Canada-based engineer-builder  SNC-Lavalin Group Inc. finds itself in a still-unfolding Ottawa munnicipal bid controversy after recently published evaluation documents appear to show its team won the $1.1-billion Trillium light-rail expansion despite a less-than-stellar technical score. The document dump came after months of political controversy following a CBC report last year that city officials awarded the public-private contract to the SNC-Lavalin-led consortium despite a technical score below the minimum 70% requirement. 

The furor comes with the firm already in the spotlight for its work in Ottawa as part of another team that completed initial phases last fall of the Confederation light-rail system, on which myriad problems, including frozen switches, have been reported. Still, there is no indication of any issues with SNC-Lavalin’s work on the 9-mile Trillium Line project that began last year, with city officials having mounted a spirited defense of the contract. The consortium’s Trillium bid was at least $71 million below the second lowest bid and hundreds of millions below the third and highest bid among three big consortia, city officials say. 

Under the terms of the P3 project, SNC-Lavalin is responsible for design, construction and maintenance. The team “received the highest overall score of all three proponents and was the only bid that met the city’s affordability threshold,” officials said in a statement that accompanied release of the bid documents. 

The consortium’s low technical scores on the eight-station Trillium line were a result of errors, the importance of which has been hotly debated. The team scored below 70% in two of four technical categories, 63.6% in design and 65.4% in its maintenance and rehabilitation plan, city evaluation documents show. The bid included a light rail station with no stairs or elevators and an inadequate level of detail on a signaling and train control system. An SNC-Lavalin spokesperson did not return a request for comment.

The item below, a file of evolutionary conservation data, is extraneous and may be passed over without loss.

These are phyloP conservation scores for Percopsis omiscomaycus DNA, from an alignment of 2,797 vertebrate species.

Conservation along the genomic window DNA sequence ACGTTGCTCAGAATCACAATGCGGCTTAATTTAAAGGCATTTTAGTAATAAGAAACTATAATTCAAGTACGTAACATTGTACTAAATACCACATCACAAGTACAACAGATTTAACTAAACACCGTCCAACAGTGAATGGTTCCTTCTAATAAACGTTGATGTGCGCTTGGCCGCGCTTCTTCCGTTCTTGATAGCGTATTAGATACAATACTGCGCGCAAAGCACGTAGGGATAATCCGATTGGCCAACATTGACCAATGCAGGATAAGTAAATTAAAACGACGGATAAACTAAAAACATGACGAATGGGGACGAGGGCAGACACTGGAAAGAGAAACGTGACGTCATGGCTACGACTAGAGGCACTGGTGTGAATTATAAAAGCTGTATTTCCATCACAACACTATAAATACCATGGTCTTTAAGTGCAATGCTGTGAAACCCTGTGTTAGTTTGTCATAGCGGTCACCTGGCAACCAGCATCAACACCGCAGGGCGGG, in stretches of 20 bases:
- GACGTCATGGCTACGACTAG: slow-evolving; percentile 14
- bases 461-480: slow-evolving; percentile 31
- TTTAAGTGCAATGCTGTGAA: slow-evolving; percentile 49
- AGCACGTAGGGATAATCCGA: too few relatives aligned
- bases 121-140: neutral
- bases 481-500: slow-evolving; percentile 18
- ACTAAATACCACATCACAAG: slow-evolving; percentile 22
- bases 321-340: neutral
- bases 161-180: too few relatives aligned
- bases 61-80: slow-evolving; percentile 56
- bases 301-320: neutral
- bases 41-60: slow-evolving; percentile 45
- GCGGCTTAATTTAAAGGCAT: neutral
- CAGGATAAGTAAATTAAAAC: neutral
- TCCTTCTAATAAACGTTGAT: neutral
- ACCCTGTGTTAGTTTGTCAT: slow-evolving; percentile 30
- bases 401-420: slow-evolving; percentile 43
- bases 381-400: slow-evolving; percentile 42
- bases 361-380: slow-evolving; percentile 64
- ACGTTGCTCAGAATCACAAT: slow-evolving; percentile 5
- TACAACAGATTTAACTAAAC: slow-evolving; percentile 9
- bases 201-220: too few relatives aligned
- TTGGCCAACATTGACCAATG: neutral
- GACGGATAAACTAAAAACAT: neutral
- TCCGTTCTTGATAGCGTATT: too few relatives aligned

The consortium technical scores were still within striking distance, said experts brought in for a background briefing of Ottawa’s city council. It also scored higher on key financial aspects, which pulled up the overall team score. But city officials have acknowledged use of a discretionary provision in the bid process to waive the consortium’s too-low technical grades.  Officials say the project will not be rebid.

The decision by Ottawa officials to overlook the consortium score issue has sparked some criticism, not unusual in public private partnerships, says Matti Siemiatycki, an associate professor at the University of Toronto and a P3 project expert. While some errors appeared “sloppy,” he says that financial criteria are the “main driver” of who wins P3 project bids. Typically, there is not as wide a variation in technical scores, Siemiatycki contends. By contrast, on the financial side, there can be big differences. “The way the P3 model is designed now the financial scores are really what drives the overall selection,” he says. “Essentially driving down the cost is the key.”